Maybe you’re lucky enough to have the capital to run your small business, even in the early stages when profits might be slim. But more than likely, you’re going to need a little help, especially in the early going.
That’s where investors come into the picture.
Their money will help you do important things like staffing, buying equipment, and funding much other critical expenditure that will get you over the hump until things are running smoothly. But none of that will be possible, of course, if you can’t convince these investors to come through for you and write the cheques. And that takes a combination of preparation, confidence, and salesmanship to get the job done.
You have to remember that these prospective investors wouldn’t have even reached the stage of taking a meeting if they were not intrigued enough in your business to consider giving you their money. So, it’s not like you are cold-calling or taking shots in the dark. You already have them in the ring; from there it’s just a matter of reeling them into your business.
Many people are experts at these kinds of pitches and have the knack for making whatever it is they’re saying seem like the best possible outcome for the people in the room. Even if you haven’t yet experienced these types of meetings, you can get by with a little advice.
Having paperwork with all of your business information on hand is a good way to impress investors; find a location where you can order cheques for this purpose and get everything you need. When you take that next investors’ meeting, remember the following three traits which you need to embody to make the sale.
The surest way to look unprofessional is for you to be unable to articulate the nature of your business. Similarly, not being able to answer pertinent questions asked by the potential investor is another poor impression to make.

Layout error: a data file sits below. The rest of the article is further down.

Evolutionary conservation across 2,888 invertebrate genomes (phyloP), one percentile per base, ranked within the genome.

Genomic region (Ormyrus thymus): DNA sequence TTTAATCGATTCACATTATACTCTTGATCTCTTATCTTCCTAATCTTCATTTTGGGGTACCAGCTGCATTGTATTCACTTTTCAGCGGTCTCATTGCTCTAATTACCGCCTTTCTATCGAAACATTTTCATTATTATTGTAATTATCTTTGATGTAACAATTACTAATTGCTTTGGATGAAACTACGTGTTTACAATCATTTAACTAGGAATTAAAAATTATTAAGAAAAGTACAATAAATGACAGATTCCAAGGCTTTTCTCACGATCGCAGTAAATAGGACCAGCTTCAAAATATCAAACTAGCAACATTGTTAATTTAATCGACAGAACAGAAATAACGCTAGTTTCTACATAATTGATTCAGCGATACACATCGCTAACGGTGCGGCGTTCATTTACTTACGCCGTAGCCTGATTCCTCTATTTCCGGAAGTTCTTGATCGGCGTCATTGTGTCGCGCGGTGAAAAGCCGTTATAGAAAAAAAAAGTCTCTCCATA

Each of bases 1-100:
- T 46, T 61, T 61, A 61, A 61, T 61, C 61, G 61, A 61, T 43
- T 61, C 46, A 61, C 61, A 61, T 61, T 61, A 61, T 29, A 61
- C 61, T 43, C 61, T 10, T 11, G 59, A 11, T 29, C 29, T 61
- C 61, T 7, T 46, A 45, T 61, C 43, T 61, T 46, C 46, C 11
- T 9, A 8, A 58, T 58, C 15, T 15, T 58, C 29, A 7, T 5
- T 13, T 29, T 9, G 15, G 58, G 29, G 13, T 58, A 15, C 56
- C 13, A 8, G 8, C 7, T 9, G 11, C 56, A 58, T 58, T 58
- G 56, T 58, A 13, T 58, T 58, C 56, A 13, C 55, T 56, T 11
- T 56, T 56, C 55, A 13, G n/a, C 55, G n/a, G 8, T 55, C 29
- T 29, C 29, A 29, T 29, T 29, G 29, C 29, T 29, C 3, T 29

Makes sure you walk into that meeting with every possible number and fact either memorized or at your fingertips so that your hopeful investors won’t catch you in any way unaware. That will lead to the second must-have for your presentation…
You have to believe in your cheques before anyone else can believe in it. Yet it’s also important to understand that you can’t seem overconfident to the point that you come off like a braggart. Find that fine line between the two extremes and you should have your investors eating out of the palm of your hand.
Don’t assume that your investors will sense the same potential about your business that you do. You have to make them see the greatness in your endeavor, which means you have to be part carnival barker and part sensible tour guide. Your investors should come out of the meeting knowing just how excited you have for the business. That excitement should prove contagious.
Having all three of these characteristics present in your pitch to investors will do a lot of the work for you. Let your business do the rest.
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